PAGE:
Arriving in Benaulim last night was lovely. People remembered me. The ladies who run the guesthouse I stayed in two weeks ago seemed chuffed that I had come back, especially after I told them it was because they were so nice. They have a boy repainting the exterior of the house bright pink, which is fresh and clean, but he’s not exactly, uh, paying attention to detail. Enough to give an architect a conniption.
At breakfast I noticed scrawled on the walls: “Every minute of anger you lose 60 seconds of joy” and “Every need has an ego to feed.” Amen brother!
I went into town this morning to buy my train ticket to Mysore. The best way to go is through Bangalore, and those trains leave in the afternoon, so I decided to stay another day at the beach instead of hurrying off . I tried in vain to buy a copy of ‘Trains at a Glance’, the bible of the Indian Railways. Like the real bible, it is thick and glorious, packed with useful tidbits and long-winded poetry but also cryptic information, often conflicting or even missing completely. One does not understand the trains ‘at a glance’ or even after hours of perusal. Some of the stations that I know exist do not make an appearance in it. And yet I am determined to buy this book and master it. Watch this space.
In the Margao covered market I bought a pot for soaking fruit and vegetables and a fork and spoon and vegetable peeler. I’m tired of eating every meal in restaurants and I miss fresh vegetables. You can buy beautiful produce on every corner, but it’s not safe unless you soak it in chlorinated water. Now I can!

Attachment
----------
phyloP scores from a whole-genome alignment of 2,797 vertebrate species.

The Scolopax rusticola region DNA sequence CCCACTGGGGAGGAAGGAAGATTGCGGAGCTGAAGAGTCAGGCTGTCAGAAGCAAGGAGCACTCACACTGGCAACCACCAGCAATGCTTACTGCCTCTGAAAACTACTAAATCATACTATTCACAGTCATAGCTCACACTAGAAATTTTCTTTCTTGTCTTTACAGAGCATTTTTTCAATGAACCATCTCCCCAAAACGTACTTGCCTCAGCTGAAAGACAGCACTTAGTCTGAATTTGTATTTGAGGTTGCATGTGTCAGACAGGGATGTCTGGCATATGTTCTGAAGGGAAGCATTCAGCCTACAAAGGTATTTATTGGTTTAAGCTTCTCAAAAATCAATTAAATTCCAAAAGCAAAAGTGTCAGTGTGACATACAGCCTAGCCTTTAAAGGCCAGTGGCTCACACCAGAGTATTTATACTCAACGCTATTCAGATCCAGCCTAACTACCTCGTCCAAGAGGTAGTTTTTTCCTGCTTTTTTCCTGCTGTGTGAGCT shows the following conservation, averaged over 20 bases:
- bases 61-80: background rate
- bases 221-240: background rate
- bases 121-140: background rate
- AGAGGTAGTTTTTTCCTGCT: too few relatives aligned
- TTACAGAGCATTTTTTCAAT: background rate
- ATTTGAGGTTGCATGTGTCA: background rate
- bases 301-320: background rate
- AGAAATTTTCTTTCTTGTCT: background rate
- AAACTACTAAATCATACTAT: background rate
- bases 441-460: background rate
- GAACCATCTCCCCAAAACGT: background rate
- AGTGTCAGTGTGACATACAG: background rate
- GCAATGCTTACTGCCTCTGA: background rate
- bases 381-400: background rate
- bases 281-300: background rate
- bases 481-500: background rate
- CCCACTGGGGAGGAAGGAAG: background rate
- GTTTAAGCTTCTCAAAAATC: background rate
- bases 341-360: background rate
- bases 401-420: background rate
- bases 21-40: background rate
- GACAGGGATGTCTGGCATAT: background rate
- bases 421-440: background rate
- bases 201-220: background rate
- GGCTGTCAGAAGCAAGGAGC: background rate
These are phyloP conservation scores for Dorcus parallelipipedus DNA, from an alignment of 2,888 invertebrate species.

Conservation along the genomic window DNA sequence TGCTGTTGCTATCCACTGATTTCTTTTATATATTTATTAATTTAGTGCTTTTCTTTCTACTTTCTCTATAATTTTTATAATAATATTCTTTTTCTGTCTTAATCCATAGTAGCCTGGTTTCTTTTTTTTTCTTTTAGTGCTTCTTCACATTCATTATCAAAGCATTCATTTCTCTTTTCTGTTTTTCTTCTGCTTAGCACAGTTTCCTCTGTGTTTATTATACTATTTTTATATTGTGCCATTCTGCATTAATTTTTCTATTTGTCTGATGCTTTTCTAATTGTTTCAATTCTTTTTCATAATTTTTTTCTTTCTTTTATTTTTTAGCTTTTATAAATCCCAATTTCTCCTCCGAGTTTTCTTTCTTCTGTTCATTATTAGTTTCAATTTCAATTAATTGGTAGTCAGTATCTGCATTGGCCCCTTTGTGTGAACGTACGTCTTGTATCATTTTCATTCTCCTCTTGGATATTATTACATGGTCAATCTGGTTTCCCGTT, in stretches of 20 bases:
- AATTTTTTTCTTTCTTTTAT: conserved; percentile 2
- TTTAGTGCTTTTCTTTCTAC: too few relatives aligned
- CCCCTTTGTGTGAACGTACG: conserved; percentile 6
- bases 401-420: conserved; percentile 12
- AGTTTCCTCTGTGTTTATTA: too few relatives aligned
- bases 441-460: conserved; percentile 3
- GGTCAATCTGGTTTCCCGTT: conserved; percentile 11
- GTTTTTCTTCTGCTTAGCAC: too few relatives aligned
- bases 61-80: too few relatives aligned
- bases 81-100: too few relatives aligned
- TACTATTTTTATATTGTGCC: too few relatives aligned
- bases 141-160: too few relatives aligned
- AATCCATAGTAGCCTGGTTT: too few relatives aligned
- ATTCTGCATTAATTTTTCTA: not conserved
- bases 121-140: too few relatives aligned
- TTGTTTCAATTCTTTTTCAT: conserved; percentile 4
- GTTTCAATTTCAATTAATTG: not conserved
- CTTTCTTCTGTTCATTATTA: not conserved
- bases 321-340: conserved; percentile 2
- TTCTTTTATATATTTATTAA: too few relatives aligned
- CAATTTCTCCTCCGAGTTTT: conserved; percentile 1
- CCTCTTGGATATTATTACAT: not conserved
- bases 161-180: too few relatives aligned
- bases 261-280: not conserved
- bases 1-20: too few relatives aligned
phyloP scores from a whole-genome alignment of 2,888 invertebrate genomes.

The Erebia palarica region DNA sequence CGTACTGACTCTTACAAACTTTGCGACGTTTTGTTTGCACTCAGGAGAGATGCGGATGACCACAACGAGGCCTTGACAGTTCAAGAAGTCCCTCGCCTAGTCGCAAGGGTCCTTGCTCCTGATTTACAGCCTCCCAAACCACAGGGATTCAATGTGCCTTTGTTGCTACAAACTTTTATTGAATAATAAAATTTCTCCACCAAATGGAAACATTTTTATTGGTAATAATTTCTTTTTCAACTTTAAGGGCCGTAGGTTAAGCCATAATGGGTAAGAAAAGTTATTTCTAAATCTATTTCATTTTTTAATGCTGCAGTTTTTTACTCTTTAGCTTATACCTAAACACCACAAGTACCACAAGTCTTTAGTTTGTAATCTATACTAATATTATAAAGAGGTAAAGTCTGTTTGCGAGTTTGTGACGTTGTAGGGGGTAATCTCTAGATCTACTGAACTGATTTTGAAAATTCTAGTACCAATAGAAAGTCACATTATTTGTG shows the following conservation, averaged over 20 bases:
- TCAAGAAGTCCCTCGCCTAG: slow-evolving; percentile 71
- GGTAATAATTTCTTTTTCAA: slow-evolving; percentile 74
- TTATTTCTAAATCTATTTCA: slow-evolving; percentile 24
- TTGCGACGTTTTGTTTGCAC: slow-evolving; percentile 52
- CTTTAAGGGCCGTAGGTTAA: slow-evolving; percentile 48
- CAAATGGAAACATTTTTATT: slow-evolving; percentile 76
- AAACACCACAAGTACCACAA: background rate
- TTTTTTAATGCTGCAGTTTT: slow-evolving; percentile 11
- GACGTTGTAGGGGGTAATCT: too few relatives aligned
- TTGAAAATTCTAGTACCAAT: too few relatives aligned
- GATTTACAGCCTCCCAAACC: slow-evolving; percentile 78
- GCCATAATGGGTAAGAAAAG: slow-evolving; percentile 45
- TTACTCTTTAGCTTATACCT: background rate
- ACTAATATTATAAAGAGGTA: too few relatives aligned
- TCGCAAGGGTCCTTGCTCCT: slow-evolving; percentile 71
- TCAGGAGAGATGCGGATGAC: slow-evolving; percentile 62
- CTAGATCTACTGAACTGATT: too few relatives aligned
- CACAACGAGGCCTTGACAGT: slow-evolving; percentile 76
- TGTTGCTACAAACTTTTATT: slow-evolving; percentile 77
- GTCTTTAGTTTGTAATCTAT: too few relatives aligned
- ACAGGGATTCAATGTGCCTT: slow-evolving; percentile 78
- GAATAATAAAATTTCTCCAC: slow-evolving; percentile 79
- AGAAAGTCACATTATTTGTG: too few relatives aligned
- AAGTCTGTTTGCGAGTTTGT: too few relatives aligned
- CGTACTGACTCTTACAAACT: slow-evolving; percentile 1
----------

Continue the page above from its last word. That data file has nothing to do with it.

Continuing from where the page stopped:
It’s so easy to be seduced by the fabrics here: any color combination, any pattern you can imagine, often shot through with silver and gold embroidery. The market itself is a warren of stalls: easy to lose your way and never emerge. But anything you need to live other than sunlight exists in there.
In a country of a billion people, twice in the past two days I’ve had people say they’ve seen me before. The first was a boy on the train in the Konkan yesterday: he said he’d noticed me in Panjim ten days before, 150 kilometers away.
I get so many compliments when I wear a punjabi or my bejeweled green dress. “Nice dress.”” You look like Indian lady. ” Over and over again. It makes me loathe to go the beach where I will wear my scandalous bikini.
The water is noticeably warmer than it was two weeks ago; another degree and it will cease to be a relief from the sun. It’s hard to stay cool here. Indians don’t seem to sweat, but I do, in buckets. It’s embarrassing how the midsection of my dress is always wet, and even though I apply deoderant two or three times a day, I can’t stay sweet-smelling for long. It’s probably a good thing that I’m traveling alone.
Among the hawkers who stroll the beach (sarongs, fruit, henna tattoos, drums, ice cream, DVDs, jewelry) is a young man selling maps of Goa. It would be more to the point to sell a frigging map of the Indian railway system. I’m pretty sure ‘Trains at a Glance’ does not contain one.